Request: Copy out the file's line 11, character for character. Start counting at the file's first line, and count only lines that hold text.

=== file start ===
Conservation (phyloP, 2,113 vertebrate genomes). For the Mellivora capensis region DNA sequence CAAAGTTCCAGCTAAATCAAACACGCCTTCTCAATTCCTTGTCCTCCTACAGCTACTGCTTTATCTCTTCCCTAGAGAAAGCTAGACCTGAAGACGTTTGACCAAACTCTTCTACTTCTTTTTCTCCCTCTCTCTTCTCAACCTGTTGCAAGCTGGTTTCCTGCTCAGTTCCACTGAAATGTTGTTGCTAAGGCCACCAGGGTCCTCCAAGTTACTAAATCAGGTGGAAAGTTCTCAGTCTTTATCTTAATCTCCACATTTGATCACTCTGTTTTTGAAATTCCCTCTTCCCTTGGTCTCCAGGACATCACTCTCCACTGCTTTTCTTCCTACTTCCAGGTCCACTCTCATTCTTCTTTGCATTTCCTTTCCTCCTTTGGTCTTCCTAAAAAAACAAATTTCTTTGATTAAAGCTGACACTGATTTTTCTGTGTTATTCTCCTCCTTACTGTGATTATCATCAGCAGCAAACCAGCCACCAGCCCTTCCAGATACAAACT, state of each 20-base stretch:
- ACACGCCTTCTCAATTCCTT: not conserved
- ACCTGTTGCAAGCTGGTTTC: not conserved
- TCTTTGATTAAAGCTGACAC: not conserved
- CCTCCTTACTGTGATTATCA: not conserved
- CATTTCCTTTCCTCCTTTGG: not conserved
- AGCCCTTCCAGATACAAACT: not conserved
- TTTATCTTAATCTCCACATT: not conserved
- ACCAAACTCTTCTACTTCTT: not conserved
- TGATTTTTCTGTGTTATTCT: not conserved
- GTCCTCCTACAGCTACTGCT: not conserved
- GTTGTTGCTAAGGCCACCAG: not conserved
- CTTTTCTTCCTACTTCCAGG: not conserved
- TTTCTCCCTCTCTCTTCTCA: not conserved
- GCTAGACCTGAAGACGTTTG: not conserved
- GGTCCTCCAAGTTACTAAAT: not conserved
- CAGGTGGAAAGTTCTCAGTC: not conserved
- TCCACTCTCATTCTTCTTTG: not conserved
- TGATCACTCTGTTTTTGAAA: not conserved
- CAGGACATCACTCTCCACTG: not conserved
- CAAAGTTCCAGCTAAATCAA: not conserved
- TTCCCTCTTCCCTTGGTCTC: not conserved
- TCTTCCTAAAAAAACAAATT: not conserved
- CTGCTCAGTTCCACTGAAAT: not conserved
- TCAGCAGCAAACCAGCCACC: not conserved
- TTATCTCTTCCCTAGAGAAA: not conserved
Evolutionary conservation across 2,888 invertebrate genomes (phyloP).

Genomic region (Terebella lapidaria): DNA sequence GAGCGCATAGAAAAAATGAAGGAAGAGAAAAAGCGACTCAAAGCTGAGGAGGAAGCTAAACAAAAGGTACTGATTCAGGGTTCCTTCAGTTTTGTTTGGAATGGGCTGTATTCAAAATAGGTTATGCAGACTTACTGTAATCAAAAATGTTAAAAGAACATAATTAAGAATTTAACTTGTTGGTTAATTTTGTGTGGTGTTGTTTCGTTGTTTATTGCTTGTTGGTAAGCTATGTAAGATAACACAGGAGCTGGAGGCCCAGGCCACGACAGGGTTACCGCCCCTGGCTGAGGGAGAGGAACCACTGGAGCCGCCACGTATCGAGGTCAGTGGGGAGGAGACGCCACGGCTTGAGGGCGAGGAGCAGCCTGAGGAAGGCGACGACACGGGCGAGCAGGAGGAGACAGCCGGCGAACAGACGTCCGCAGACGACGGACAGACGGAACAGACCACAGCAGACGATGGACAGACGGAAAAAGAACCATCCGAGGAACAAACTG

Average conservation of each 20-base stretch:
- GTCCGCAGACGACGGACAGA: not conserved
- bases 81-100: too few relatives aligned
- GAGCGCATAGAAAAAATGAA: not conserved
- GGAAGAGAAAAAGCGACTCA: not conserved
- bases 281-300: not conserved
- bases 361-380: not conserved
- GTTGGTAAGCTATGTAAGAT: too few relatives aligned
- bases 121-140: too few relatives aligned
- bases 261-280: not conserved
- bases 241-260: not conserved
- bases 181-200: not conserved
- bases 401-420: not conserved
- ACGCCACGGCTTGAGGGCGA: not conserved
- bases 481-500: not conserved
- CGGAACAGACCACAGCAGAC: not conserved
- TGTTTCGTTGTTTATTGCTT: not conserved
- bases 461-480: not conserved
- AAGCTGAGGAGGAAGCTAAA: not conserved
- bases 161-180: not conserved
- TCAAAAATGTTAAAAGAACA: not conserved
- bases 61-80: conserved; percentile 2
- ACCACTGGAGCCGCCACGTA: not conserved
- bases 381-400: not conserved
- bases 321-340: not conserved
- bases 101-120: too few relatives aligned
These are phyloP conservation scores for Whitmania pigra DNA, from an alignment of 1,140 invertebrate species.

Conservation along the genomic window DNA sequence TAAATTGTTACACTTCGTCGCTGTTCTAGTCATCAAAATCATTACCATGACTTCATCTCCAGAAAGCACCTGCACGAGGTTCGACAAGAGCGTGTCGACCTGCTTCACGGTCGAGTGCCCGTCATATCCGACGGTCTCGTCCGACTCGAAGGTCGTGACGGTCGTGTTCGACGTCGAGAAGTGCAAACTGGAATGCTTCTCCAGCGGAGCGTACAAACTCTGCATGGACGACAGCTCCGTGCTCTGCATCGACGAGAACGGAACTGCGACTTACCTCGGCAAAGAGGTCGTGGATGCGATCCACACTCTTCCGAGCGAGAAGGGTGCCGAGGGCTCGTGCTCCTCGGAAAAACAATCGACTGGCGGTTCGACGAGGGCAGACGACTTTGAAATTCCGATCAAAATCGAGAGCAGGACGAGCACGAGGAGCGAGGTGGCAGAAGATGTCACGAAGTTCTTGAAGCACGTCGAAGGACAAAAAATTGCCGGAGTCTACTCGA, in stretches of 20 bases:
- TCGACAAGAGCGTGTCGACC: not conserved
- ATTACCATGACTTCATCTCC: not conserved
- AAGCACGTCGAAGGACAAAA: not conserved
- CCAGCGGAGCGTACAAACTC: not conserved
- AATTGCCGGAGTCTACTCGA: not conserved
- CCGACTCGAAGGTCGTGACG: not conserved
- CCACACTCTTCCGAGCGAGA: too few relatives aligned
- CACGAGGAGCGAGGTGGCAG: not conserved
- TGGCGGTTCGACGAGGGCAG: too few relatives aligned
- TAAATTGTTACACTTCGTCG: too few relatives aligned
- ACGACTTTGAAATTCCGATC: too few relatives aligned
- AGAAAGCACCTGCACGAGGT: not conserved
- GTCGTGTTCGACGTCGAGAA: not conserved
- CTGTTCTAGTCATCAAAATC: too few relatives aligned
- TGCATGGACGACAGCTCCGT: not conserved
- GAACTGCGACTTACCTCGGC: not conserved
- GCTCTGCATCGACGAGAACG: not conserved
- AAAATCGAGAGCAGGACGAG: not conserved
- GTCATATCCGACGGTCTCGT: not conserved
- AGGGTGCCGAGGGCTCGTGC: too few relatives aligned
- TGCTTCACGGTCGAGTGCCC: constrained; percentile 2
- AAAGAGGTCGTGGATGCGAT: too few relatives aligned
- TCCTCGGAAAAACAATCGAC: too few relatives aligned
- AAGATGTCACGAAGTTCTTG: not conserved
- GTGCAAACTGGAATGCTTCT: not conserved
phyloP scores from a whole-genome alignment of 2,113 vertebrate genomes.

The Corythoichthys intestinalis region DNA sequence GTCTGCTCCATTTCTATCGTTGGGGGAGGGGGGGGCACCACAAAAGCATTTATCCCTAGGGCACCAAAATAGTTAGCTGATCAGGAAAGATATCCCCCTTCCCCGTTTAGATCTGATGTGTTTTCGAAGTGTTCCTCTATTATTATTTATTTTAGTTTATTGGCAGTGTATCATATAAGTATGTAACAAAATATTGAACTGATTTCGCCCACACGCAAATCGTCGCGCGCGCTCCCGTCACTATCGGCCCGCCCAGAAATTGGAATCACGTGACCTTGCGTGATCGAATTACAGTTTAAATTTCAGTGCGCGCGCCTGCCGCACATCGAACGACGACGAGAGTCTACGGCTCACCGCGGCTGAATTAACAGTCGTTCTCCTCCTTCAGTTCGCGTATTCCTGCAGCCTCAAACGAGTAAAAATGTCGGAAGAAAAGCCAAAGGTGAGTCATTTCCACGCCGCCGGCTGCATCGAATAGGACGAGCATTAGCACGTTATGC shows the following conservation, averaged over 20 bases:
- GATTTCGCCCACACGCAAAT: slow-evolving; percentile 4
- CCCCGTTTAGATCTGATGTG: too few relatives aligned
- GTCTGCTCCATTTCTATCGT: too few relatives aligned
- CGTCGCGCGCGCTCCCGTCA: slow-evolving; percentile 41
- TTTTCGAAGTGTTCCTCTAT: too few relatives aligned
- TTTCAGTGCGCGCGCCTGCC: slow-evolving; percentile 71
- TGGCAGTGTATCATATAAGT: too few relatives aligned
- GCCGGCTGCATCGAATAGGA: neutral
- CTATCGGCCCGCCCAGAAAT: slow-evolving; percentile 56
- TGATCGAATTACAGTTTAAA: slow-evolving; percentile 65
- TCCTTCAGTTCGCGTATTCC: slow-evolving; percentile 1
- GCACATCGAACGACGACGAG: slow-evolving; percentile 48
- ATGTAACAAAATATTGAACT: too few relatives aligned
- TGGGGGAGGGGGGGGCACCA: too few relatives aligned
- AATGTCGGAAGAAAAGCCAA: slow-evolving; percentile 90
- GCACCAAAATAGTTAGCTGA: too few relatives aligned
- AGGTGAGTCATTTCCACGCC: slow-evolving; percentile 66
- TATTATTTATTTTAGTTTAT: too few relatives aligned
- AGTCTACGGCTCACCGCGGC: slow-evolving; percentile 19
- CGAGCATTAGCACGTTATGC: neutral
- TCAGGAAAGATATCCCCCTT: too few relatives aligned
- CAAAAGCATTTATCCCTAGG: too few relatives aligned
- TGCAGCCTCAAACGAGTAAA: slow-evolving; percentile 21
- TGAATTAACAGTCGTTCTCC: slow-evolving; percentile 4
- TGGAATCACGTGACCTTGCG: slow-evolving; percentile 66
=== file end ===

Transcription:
- GTCCTCCTACAGCTACTGCT: not conserved